Saudi Arabia: Khalid al-Falih, the newly appointed Saudi oil minister, moved oil prices when he indicated in advance of the meeting that Saudi Arabia could be open to an oil production compromise. To reporters prior the closed session, al-Falih indicated that he considered the oil market rebalanced, but that high inventories still need to be dealt with. Demand is still strong. His priority is to maintain long-term stability in the oil market and prevent any supply shocks, but the market is “doing quite well by itself.” However, he did say that it is “time to steward the market and encourage” rebalancing. He is most concerned with the decline in investment in new sources of production and indicated that Saudi Arabia has initiated a new drilling program in order to bring more supply flexibility to the market.
Iran: Bijan Namdar Zangeneh, the Iranian oil minister, plans to continue to increase Iranian production capacity over the next few months. He is less interested in a production ceiling, as he is in the reinstatement of oil production quotas. Iran would like to see a quota of 14.5% of OPEC market share, which is where Iran’s production was before the institution of sanctions. This would put Iranian production at about 4.7 million barrels per day.
Venezuela: Oil minister Eulogio Del Pino, would like to see oil prices rise to as high as they can go. He proposed that OPEC ministers consider an “oil supply range,” as opposed to a straight oil output ceiling. Some considered him a candidate for OPEC Secretary General, but with the instability of the Maduro government, Del Pino’s election to this post is unlikely.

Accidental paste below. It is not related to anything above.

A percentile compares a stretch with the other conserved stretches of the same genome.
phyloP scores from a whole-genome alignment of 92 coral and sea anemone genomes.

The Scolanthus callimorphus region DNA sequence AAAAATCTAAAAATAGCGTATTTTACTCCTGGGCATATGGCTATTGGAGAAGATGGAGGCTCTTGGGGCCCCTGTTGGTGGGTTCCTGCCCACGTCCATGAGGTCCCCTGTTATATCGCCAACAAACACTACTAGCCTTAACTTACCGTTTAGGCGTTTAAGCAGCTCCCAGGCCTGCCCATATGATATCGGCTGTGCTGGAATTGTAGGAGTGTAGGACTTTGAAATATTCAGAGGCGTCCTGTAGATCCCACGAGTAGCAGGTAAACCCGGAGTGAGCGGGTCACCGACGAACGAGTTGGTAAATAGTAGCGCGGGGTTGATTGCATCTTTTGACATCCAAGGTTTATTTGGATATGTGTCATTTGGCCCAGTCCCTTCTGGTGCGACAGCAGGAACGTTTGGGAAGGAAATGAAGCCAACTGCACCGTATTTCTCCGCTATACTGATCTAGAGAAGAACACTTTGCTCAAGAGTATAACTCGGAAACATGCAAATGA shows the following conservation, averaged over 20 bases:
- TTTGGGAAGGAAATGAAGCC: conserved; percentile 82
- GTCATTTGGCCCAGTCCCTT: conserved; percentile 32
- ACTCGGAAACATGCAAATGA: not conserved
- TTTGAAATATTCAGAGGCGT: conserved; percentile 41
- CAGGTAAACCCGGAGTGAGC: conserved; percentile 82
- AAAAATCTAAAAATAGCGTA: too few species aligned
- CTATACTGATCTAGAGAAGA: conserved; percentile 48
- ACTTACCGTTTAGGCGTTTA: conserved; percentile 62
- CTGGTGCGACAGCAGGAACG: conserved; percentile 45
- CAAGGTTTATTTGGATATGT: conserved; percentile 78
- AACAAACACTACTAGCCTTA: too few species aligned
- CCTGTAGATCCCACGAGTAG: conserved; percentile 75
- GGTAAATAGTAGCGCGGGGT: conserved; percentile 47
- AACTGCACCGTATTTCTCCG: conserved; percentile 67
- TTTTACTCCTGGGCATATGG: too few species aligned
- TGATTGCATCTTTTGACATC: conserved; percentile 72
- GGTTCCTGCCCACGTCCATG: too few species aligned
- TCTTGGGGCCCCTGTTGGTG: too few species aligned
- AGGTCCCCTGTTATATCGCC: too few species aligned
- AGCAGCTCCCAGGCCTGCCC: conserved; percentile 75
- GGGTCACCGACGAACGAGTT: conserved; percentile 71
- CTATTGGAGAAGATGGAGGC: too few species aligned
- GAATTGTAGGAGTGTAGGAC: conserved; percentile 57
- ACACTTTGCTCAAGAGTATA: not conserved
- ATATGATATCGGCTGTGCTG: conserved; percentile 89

Nigeria: Dr. Mohammed Barkindo is considered the front-runner for new OPEC Secretary General. With his tremendous experience is a compromise candidate that both Iran and Saudi Arabia can support. Libyan Abdallah Salem el-Badri is currently serving as acting Secretary General. Before the closed session, Iran's Zangeneh told reporters that he had already promised Nigeria that he would support Barkindo.
Gabon: This small African producer joined OPEC in 1975, but left in 1995 due to disagreements over Gabon’s oil production quotas. Gabon produces about 200,000 barrels of oil a day, which is 330,000 barrels less than OPEC’s smallest producer, Ecuador. Gabon’s application for readmission to OPEC will be considered at the meeting.
Also on the Agenda: In addition to Gabon’s admission and the election of a new Secretary General, OPEC ministers will consider the long-term impact of declining investment and potentially returning to a production ceiling. Look for the results soon.
Add a Comment